More than 35 renewable hydrogen demonstration projects have been built in Europe across all of the applications — hydrogen fueling, renewable natural gas (direct injection and methanation) and industrial hydrogen supply) — and a few projects have demonstrated ancillary services as well. The first multi-MW facility in North America, a joint venture between Hydrogenics and Enbridge Gas Distribution, is under contract with the ISO in Ontario to provide regulation services.


The heart of renewable hydrogen electrolysis is the electrolyzer. Electrolyzers are connected to the grid or off-grid source of power and typically the municipal water supply. Other key components are rectified to provide DC power input and a water treatment facility to produce deionized water. Hydrogen and oxygen are liberated by splitting water molecules. Electrolysis for industrial hydrogen applications has been used for decades and deployed onsite to meet the hydrogen demand, typically on a scale of 5 to 30 kilograms of hydrogen per hour. The scale and potential market size for renewable hydrogen is significantly larger. For example, a 10-MW electrolyzer plant would produce enough hydrogen to fuel a single fleet of 130 city buses. Multiple electrolyzers can be combined and scaled in a centralized hydrogen fuel production facility in excess of 100 MW, capable of supplying green methanol or ammonia plants that often require on the order of 100 MW to 300 MW of electrolysis.

Advancements in this technology have been most dramatic for proton-exchange membrane (PEM) electrolyzers. The price of PEM electrolyzers has dropped significantly during the past decade by roughly 40 percent, according to a study published in February in Nature Energy. A PEM electrolyzer is up to five times more compact than an alkaline electrolyzer of the same capacity and provides the ability to vary its power consumption within seconds to match the output of a wind farm.

Leveraging depreciated wind-farm assets

In jurisdictions such as Germany and California, which were early adopters of renewable generation, a growing number of wind-farm operators have reached the stage where their contracted feed-in-tariff has expired. However, there is often still plenty of life left in these assets. The option of selling power into the spot market is available, but in some jurisdictions, the market power price is often low (and at times negative) at times of peak wind generation.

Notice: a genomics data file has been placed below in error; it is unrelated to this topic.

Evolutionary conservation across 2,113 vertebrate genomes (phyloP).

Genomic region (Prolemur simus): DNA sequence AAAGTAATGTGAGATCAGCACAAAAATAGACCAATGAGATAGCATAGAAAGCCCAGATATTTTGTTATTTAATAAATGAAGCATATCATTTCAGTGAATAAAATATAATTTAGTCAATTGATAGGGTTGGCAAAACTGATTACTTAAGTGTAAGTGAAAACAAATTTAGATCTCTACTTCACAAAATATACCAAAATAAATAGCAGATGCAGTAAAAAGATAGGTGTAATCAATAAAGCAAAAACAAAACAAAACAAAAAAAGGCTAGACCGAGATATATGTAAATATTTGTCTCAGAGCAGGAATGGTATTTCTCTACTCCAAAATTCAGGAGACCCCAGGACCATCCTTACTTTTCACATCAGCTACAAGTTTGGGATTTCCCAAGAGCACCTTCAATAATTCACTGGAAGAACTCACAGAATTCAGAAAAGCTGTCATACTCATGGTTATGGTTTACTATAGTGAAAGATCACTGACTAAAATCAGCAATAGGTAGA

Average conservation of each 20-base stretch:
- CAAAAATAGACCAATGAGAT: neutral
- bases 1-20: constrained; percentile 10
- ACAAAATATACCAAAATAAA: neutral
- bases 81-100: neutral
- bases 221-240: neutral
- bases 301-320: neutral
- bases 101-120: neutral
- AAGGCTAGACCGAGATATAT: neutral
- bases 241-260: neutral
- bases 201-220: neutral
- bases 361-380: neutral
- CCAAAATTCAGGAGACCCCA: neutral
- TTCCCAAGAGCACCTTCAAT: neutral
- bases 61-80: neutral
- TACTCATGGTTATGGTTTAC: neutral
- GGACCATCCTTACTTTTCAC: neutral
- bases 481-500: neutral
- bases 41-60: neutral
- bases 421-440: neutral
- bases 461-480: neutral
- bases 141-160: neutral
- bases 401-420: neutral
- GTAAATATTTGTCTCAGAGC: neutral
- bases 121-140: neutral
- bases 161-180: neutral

Hydrogenics’ Electrolyzer Plant. (Courtesy: Hydrogenics)

But the ability to produce electrolytic renewable hydrogen with these wind assets is becoming more and more of a viable option as well. California requires 33 percent of the hydrogen used for fueling FCEVs be from renewable sources. Europe is in the process of adopting renewable targets for transportation fuels and developing standards to measure and track the renewable content of hydrogen under the CertifHY program. There is significant potential in the Middle East, North Africa, and the North Sea as they generate renewable energy to serve Europe and other regions. The Western U.S. and Canada have the potential to become a hydrogen trade hotspot, with cheap hydropower, an aggressive renewable portfolio, and decarbonization goals, and an increase in recent hydrogen investment activity. There are numerous market growth indicators at play, and the market for renewable hydrogen is expected to continue its growth.

Hydrogen is well positioned to play an important role in the transition to decarbonized energy systems with the integration of FCEVs, improved technology efficiency, and decreased technology costs, and the ability to commoditize, package, transport, and store energy with hydrogen for a variety of purposes and applications. All these factors are leading to growing demand for renewable hydrogen worldwide. Renewable hydrogen produced by electrolysis from wind and solar will be used to fuel buses, trucks, and trains; produce renewable natural gas; and produce green chemicals and feedstocks. It provides a pathway to leverage large scale wind farms to not only decarbonize traditional power markets but also the transport, natural gas, and chemical sectors. And it’s already under way. Many major companies around the world are strategically transitioning to hydrogen generated from renewable sources to help reduce their carbon footprint. The value of renewable wind energy can now be captured, stored, and monetized as never before.